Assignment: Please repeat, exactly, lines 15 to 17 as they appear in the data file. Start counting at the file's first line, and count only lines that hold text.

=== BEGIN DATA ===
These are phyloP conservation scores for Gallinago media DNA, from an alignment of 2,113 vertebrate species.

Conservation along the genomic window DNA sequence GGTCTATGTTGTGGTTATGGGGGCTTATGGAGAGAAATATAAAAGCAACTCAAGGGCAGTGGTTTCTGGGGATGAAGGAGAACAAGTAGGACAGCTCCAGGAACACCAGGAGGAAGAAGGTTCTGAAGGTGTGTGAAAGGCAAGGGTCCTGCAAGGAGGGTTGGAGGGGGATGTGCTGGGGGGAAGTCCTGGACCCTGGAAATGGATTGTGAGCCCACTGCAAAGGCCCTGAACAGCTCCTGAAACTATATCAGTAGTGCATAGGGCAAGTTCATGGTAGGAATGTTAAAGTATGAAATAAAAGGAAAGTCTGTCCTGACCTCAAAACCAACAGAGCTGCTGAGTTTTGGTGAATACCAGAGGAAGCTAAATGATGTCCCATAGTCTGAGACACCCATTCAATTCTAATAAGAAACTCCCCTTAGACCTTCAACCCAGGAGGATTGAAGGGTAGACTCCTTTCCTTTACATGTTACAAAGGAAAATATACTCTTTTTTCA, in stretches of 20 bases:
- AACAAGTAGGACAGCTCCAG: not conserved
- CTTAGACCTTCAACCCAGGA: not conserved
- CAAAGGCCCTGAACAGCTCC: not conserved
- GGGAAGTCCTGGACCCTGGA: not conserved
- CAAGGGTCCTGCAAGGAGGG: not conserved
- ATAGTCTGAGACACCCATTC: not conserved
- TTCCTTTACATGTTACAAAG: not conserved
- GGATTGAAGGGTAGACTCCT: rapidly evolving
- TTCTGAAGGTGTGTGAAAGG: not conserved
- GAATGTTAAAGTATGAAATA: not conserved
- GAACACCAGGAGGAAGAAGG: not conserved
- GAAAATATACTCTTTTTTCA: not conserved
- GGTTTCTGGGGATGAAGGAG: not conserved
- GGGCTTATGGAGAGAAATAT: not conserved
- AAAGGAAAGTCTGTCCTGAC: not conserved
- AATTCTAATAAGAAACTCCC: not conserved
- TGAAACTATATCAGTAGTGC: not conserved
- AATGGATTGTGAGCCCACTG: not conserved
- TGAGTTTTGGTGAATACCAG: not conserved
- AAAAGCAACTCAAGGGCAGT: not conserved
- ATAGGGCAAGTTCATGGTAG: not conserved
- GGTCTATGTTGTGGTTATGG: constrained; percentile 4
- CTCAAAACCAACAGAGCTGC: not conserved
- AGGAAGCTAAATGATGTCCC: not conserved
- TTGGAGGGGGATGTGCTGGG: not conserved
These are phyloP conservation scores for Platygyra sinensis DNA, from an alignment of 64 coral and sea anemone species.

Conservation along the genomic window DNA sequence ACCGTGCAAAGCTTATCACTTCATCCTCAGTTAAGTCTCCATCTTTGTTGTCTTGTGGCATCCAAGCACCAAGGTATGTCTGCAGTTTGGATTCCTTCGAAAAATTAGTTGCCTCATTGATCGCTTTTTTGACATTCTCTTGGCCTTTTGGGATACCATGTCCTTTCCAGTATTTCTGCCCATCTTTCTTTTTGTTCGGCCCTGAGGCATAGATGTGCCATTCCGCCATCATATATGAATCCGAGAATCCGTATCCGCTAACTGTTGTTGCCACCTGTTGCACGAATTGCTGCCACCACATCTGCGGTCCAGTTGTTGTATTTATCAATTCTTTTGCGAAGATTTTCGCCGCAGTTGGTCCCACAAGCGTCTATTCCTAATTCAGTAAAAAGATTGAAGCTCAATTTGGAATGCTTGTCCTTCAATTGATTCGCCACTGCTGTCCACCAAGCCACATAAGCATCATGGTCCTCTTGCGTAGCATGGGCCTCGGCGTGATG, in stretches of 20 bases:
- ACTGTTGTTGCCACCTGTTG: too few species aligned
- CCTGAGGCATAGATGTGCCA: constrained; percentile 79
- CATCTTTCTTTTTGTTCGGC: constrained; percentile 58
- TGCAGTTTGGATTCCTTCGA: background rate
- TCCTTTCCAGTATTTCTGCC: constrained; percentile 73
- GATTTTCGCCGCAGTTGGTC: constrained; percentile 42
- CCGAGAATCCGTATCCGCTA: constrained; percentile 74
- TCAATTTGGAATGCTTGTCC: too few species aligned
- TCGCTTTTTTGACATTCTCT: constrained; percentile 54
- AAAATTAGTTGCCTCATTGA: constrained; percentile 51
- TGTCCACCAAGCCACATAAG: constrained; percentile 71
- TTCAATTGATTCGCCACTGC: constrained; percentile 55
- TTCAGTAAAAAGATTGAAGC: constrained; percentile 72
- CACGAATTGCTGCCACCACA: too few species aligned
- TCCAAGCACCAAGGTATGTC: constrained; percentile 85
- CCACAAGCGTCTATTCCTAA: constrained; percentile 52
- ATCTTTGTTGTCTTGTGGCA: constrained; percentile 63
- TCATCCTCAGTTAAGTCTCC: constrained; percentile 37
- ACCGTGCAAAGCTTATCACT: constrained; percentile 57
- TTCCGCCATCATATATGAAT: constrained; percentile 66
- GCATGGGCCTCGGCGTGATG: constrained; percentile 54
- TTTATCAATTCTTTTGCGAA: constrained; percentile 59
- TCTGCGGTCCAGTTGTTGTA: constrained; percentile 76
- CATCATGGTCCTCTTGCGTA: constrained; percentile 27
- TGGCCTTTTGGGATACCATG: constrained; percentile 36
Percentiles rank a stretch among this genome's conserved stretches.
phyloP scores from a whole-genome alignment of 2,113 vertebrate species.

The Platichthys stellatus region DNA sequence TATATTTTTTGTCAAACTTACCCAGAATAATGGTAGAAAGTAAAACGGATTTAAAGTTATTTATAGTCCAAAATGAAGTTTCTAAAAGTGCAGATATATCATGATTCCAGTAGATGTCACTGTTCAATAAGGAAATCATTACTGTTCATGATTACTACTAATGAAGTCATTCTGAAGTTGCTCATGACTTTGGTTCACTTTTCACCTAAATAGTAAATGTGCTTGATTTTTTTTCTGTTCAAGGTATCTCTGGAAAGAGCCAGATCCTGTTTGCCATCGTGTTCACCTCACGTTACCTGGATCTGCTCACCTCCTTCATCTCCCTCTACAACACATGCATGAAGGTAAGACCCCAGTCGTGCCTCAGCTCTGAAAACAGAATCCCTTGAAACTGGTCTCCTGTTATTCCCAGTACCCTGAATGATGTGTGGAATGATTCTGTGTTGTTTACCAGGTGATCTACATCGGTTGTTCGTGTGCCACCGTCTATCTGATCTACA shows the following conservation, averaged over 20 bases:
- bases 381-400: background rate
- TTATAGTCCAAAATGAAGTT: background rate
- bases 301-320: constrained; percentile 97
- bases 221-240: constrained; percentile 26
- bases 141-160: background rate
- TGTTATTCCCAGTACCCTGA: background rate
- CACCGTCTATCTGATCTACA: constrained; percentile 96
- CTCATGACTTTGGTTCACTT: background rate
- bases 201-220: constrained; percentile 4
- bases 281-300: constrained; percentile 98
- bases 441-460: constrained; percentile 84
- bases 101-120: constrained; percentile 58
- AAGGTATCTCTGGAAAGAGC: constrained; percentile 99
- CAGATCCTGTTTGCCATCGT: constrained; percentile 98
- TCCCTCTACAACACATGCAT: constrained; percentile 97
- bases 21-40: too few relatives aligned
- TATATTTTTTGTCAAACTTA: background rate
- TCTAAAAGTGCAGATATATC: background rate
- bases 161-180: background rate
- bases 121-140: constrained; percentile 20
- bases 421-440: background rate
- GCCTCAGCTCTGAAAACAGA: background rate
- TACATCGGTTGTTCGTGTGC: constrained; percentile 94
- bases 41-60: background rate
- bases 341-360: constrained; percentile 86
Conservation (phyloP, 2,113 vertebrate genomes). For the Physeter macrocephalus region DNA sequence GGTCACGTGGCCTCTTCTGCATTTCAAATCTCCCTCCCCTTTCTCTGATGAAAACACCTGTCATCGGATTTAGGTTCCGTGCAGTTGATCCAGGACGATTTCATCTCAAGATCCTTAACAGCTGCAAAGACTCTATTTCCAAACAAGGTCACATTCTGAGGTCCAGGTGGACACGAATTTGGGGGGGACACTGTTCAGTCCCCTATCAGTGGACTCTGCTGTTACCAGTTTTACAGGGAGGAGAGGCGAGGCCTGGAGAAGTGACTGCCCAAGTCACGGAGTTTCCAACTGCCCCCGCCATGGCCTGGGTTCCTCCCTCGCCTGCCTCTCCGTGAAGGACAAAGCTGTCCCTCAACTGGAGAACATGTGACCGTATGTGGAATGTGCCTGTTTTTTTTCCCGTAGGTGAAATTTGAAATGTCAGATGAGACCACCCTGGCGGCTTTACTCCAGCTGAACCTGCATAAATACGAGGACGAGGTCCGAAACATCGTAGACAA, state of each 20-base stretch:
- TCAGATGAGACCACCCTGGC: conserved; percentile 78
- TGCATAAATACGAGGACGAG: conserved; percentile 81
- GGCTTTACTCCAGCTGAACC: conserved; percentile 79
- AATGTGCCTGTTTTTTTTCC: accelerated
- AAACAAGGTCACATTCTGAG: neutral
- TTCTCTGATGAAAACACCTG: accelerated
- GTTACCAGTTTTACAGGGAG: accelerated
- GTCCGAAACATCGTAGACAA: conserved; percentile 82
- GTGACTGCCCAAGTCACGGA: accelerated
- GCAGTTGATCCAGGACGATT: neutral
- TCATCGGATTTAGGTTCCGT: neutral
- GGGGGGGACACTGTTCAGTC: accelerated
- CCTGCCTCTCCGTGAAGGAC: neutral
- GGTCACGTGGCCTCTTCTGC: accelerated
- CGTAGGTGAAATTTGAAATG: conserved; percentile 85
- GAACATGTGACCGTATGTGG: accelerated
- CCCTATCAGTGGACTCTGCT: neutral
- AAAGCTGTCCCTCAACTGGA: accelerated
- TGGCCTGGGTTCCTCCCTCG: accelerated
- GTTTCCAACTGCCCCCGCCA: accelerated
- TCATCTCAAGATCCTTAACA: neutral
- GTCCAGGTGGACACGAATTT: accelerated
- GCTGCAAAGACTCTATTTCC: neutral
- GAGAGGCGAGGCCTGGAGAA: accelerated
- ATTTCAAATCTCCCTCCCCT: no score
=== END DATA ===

- GGTTTCTGGGGATGAAGGAG: not conserved
- GGGCTTATGGAGAGAAATAT: not conserved
- AAAGGAAAGTCTGTCCTGAC: not conserved